But if you do plan to travel out of the country for business or pleasure, consider visiting the US State Department’s Travel site for information about travel alerts, international travel resources and tips, passport and visa information and more.

For example, the State Department issued a travel warning as of September 13, 2012 to Algeria due to “a high threat of terrorism and kidnappings.”

And obviously as of September 12, 2012, the Department of State warns U.S. Citizens against all travel to Libya.  Also on 9/12 the Department of State ordered the departure of all non-emergency U.S. government personnel from Libya, following the attack on the U.S. Diplomatic mission in Benghazi. The political violence has increased in both Benghazi and Tripoli. The airports in Benghazi and Tripoli are open and U.S. citizens are encouraged to depart by commercial air.

U.S. citizens traveling to, or remaining in, Libya should use extreme caution and limit nonessential travel within the country, make their own contingency emergency plans, enroll their presence in Libya through the Smart Traveler Enrollment Program (STEP), and provide their current contact information and next-of-kin or emergency contact information.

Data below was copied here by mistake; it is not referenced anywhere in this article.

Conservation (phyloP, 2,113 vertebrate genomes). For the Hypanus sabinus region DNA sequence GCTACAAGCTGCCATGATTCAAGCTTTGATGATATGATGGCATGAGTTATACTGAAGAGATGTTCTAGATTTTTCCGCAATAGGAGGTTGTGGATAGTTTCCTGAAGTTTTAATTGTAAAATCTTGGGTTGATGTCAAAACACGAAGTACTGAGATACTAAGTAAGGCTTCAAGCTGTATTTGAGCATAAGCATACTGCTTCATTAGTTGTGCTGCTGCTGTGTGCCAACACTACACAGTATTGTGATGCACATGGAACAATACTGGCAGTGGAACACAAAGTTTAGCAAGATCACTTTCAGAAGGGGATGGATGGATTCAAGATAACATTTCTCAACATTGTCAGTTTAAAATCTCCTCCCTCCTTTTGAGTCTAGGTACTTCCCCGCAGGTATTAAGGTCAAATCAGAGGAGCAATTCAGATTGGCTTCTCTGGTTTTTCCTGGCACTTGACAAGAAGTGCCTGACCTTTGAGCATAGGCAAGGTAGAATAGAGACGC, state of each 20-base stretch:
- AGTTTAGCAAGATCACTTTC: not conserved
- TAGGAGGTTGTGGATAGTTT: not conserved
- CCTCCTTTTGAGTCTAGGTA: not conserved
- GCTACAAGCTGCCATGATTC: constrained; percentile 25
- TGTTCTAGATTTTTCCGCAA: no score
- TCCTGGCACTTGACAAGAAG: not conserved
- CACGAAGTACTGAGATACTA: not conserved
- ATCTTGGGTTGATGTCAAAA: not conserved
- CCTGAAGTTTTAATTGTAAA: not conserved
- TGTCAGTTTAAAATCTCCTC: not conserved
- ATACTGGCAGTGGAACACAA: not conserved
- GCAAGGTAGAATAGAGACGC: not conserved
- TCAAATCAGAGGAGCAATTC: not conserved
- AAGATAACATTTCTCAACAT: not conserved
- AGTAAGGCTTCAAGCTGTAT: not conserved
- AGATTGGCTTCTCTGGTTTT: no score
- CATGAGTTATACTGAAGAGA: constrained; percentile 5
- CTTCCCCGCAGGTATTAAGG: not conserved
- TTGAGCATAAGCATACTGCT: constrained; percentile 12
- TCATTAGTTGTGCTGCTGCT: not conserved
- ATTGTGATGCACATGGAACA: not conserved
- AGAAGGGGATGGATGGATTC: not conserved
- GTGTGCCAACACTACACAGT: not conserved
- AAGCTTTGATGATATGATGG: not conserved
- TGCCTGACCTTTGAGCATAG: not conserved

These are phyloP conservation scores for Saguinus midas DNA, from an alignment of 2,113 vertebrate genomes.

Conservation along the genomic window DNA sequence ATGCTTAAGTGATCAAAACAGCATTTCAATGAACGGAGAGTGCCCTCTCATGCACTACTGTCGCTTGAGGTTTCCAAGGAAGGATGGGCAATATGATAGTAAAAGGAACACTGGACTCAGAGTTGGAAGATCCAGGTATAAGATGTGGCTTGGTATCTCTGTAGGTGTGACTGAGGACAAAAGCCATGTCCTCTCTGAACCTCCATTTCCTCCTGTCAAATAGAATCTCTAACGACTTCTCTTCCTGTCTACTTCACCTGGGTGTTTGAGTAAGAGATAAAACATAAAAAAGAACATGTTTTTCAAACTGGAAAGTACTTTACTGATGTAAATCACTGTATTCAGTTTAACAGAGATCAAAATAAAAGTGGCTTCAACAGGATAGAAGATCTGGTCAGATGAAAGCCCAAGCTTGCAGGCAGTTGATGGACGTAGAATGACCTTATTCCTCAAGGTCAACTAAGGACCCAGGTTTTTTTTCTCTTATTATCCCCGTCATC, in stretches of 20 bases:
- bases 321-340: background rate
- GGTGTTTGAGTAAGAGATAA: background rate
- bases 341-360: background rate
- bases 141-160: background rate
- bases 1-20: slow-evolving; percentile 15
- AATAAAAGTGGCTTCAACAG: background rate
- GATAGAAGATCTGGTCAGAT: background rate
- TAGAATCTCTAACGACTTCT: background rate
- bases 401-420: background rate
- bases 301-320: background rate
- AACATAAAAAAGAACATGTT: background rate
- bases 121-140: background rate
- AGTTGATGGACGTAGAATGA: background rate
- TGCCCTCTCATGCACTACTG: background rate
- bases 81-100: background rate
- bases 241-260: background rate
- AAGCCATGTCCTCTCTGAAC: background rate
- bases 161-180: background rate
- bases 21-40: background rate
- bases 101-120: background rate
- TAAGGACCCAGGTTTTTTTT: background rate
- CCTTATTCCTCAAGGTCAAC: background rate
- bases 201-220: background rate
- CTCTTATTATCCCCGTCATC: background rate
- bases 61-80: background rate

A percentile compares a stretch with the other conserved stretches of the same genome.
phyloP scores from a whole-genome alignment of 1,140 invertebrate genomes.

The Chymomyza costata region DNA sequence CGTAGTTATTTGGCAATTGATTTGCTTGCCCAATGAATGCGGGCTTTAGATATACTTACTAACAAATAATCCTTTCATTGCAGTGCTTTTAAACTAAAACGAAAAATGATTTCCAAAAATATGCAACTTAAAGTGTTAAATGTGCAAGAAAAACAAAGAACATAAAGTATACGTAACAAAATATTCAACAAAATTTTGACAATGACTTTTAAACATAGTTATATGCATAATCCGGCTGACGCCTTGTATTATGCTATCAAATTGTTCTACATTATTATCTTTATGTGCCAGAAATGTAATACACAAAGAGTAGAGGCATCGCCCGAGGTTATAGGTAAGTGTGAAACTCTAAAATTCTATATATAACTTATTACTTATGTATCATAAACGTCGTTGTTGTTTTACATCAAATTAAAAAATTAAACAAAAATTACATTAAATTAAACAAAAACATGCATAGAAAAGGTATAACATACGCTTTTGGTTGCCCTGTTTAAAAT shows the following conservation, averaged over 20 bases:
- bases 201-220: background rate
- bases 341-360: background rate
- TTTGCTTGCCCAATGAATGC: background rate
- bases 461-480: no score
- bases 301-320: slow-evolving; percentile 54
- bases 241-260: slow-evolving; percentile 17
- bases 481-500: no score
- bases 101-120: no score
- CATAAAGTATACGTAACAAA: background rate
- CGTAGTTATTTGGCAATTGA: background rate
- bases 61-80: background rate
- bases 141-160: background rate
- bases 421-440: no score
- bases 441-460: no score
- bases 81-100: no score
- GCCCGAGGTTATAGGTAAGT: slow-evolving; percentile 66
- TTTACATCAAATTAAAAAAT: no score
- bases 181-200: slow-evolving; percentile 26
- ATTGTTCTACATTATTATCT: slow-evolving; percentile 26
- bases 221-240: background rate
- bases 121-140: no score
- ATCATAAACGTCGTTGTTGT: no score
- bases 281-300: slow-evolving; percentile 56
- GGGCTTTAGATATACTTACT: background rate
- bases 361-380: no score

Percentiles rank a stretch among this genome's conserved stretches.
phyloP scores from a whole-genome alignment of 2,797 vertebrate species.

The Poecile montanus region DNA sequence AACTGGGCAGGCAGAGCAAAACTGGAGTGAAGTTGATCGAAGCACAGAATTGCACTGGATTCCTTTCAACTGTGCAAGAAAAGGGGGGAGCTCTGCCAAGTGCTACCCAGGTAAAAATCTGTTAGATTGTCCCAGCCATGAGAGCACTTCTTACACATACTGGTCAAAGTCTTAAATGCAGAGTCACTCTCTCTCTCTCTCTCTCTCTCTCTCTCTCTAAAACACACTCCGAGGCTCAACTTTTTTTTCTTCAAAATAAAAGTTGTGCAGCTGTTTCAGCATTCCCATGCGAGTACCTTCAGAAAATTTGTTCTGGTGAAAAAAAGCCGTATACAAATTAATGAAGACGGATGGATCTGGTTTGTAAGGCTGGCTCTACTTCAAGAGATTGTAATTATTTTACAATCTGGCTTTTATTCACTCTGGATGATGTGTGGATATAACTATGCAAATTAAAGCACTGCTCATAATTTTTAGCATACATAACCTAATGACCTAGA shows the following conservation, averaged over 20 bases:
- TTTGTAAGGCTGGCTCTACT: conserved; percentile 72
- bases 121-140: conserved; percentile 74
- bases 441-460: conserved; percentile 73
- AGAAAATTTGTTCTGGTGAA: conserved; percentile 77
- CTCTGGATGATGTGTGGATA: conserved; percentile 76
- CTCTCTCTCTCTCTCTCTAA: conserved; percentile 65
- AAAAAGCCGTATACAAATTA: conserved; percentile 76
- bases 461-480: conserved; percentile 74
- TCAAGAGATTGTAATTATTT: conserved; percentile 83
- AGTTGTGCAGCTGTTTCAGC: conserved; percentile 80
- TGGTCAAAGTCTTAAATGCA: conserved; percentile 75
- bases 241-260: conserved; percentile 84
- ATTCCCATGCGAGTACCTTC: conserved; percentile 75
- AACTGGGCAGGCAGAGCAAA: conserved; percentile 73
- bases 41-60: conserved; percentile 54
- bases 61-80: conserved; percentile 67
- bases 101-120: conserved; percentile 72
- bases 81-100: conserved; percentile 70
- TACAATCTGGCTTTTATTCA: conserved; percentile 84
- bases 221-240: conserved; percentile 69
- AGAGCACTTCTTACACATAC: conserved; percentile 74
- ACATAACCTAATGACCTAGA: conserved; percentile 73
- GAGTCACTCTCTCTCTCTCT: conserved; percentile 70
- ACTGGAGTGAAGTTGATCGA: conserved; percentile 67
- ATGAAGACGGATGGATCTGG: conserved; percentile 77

Smart Traveler Enrollment Program (STEP)The Bureau of Consular Affairs’ STEP (formerly known as “Travel Registration” or “Registration with Embassies”) allows you to receive the latest travel updates and information, plus authorities will be able to assist you better in the case of an emergency. Over the years, consular officers in embassies and consulates around the world have assisted thousands of U.S. citizens overseas who have lost passports, had their passports stolen, experienced health problems, been detained, dealt with natural disasters like hurricanes and earthquakes, and other emergencies.

Consider using the following tips from the State Department to make your travel easier and safer: